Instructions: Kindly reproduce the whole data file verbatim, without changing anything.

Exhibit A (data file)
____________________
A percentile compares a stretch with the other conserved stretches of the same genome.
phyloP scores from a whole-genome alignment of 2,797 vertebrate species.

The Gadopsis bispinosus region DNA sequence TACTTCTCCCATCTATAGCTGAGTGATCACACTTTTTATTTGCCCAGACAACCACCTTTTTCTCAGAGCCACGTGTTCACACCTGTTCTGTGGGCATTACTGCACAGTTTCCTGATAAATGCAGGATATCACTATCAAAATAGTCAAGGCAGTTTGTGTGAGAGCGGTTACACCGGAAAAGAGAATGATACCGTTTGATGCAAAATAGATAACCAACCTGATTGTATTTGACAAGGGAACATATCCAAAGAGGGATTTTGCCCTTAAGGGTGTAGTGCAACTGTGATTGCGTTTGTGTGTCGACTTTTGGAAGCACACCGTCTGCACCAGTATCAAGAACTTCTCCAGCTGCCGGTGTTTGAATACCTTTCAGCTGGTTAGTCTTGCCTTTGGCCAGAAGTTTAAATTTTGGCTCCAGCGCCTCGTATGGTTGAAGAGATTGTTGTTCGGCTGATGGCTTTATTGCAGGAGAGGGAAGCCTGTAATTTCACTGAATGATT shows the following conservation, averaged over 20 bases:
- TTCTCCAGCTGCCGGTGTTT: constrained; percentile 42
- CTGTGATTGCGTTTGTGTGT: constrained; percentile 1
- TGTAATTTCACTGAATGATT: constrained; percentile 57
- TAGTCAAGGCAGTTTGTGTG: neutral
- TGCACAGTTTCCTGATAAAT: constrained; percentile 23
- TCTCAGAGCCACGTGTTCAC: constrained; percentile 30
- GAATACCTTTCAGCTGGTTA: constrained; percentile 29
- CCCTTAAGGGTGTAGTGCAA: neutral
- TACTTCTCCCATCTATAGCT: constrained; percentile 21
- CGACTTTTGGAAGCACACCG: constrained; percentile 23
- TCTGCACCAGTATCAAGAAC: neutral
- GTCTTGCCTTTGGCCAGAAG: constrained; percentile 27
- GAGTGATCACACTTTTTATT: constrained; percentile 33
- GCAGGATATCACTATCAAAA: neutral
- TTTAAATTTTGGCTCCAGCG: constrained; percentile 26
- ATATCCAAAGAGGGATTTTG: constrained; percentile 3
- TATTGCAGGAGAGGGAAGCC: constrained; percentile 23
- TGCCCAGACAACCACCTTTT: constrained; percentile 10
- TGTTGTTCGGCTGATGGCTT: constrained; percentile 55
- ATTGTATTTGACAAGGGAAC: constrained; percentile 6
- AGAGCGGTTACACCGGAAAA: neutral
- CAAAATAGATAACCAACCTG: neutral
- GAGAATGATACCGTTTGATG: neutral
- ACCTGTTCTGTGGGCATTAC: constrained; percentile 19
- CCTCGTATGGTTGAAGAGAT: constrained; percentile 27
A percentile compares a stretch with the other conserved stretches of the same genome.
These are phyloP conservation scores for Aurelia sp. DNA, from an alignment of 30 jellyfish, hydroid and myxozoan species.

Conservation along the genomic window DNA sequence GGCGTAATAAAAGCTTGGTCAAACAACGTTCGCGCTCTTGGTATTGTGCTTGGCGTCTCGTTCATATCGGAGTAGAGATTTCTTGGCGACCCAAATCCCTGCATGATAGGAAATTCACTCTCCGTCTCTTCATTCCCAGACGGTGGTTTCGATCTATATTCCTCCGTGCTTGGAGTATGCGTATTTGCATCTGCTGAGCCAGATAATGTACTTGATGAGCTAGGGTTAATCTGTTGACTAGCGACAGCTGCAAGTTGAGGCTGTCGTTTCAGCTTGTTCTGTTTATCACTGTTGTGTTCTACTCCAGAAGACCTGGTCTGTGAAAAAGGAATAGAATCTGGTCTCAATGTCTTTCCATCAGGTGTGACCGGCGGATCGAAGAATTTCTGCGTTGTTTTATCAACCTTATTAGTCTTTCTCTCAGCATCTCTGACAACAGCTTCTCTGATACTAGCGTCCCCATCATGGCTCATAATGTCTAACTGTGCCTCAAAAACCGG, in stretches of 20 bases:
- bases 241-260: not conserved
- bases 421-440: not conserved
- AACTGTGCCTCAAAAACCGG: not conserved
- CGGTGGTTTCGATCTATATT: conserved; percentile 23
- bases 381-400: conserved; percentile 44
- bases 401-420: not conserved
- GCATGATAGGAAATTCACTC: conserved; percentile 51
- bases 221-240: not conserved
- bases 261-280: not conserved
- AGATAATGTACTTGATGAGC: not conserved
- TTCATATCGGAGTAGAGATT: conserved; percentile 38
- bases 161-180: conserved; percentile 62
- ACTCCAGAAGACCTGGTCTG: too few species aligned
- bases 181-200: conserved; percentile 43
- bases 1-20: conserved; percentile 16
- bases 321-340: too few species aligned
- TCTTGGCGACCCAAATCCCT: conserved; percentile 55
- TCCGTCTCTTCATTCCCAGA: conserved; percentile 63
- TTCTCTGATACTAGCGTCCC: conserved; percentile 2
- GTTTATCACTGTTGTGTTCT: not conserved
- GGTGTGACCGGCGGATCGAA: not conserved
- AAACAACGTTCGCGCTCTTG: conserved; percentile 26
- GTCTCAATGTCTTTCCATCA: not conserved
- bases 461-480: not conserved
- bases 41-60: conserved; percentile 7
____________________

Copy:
A percentile compares a stretch with the other conserved stretches of the same genome.
phyloP scores from a whole-genome alignment of 2,797 vertebrate species.

The Gadopsis bispinosus region DNA sequence TACTTCTCCCATCTATAGCTGAGTGATCACACTTTTTATTTGCCCAGACAACCACCTTTTTCTCAGAGCCACGTGTTCACACCTGTTCTGTGGGCATTACTGCACAGTTTCCTGATAAATGCAGGATATCACTATCAAAATAGTCAAGGCAGTTTGTGTGAGAGCGGTTACACCGGAAAAGAGAATGATACCGTTTGATGCAAAATAGATAACCAACCTGATTGTATTTGACAAGGGAACATATCCAAAGAGGGATTTTGCCCTTAAGGGTGTAGTGCAACTGTGATTGCGTTTGTGTGTCGACTTTTGGAAGCACACCGTCTGCACCAGTATCAAGAACTTCTCCAGCTGCCGGTGTTTGAATACCTTTCAGCTGGTTAGTCTTGCCTTTGGCCAGAAGTTTAAATTTTGGCTCCAGCGCCTCGTATGGTTGAAGAGATTGTTGTTCGGCTGATGGCTTTATTGCAGGAGAGGGAAGCCTGTAATTTCACTGAATGATT shows the following conservation, averaged over 20 bases:
- TTCTCCAGCTGCCGGTGTTT: constrained; percentile 42
- CTGTGATTGCGTTTGTGTGT: constrained; percentile 1
- TGTAATTTCACTGAATGATT: constrained; percentile 57
- TAGTCAAGGCAGTTTGTGTG: neutral
- TGCACAGTTTCCTGATAAAT: constrained; percentile 23
- TCTCAGAGCCACGTGTTCAC: constrained; percentile 30
- GAATACCTTTCAGCTGGTTA: constrained; percentile 29
- CCCTTAAGGGTGTAGTGCAA: neutral
- TACTTCTCCCATCTATAGCT: constrained; percentile 21
- CGACTTTTGGAAGCACACCG: constrained; percentile 23
- TCTGCACCAGTATCAAGAAC: neutral
- GTCTTGCCTTTGGCCAGAAG: constrained; percentile 27
- GAGTGATCACACTTTTTATT: constrained; percentile 33
- GCAGGATATCACTATCAAAA: neutral
- TTTAAATTTTGGCTCCAGCG: constrained; percentile 26
- ATATCCAAAGAGGGATTTTG: constrained; percentile 3
- TATTGCAGGAGAGGGAAGCC: constrained; percentile 23
- TGCCCAGACAACCACCTTTT: constrained; percentile 10
- TGTTGTTCGGCTGATGGCTT: constrained; percentile 55
- ATTGTATTTGACAAGGGAAC: constrained; percentile 6
- AGAGCGGTTACACCGGAAAA: neutral
- CAAAATAGATAACCAACCTG: neutral
- GAGAATGATACCGTTTGATG: neutral
- ACCTGTTCTGTGGGCATTAC: constrained; percentile 19
- CCTCGTATGGTTGAAGAGAT: constrained; percentile 27
A percentile compares a stretch with the other conserved stretches of the same genome.
These are phyloP conservation scores for Aurelia sp. DNA, from an alignment of 30 jellyfish, hydroid and myxozoan species.

Conservation along the genomic window DNA sequence GGCGTAATAAAAGCTTGGTCAAACAACGTTCGCGCTCTTGGTATTGTGCTTGGCGTCTCGTTCATATCGGAGTAGAGATTTCTTGGCGACCCAAATCCCTGCATGATAGGAAATTCACTCTCCGTCTCTTCATTCCCAGACGGTGGTTTCGATCTATATTCCTCCGTGCTTGGAGTATGCGTATTTGCATCTGCTGAGCCAGATAATGTACTTGATGAGCTAGGGTTAATCTGTTGACTAGCGACAGCTGCAAGTTGAGGCTGTCGTTTCAGCTTGTTCTGTTTATCACTGTTGTGTTCTACTCCAGAAGACCTGGTCTGTGAAAAAGGAATAGAATCTGGTCTCAATGTCTTTCCATCAGGTGTGACCGGCGGATCGAAGAATTTCTGCGTTGTTTTATCAACCTTATTAGTCTTTCTCTCAGCATCTCTGACAACAGCTTCTCTGATACTAGCGTCCCCATCATGGCTCATAATGTCTAACTGTGCCTCAAAAACCGG, in stretches of 20 bases:
- bases 241-260: not conserved
- bases 421-440: not conserved
- AACTGTGCCTCAAAAACCGG: not conserved
- CGGTGGTTTCGATCTATATT: conserved; percentile 23
- bases 381-400: conserved; percentile 44
- bases 401-420: not conserved
- GCATGATAGGAAATTCACTC: conserved; percentile 51
- bases 221-240: not conserved
- bases 261-280: not conserved
- AGATAATGTACTTGATGAGC: not conserved
- TTCATATCGGAGTAGAGATT: conserved; percentile 38
- bases 161-180: conserved; percentile 62
- ACTCCAGAAGACCTGGTCTG: too few species aligned
- bases 181-200: conserved; percentile 43
- bases 1-20: conserved; percentile 16
- bases 321-340: too few species aligned
- TCTTGGCGACCCAAATCCCT: conserved; percentile 55
- TCCGTCTCTTCATTCCCAGA: conserved; percentile 63
- TTCTCTGATACTAGCGTCCC: conserved; percentile 2
- GTTTATCACTGTTGTGTTCT: not conserved
- GGTGTGACCGGCGGATCGAA: not conserved
- AAACAACGTTCGCGCTCTTG: conserved; percentile 26
- GTCTCAATGTCTTTCCATCA: not conserved
- bases 461-480: not conserved
- bases 41-60: conserved; percentile 7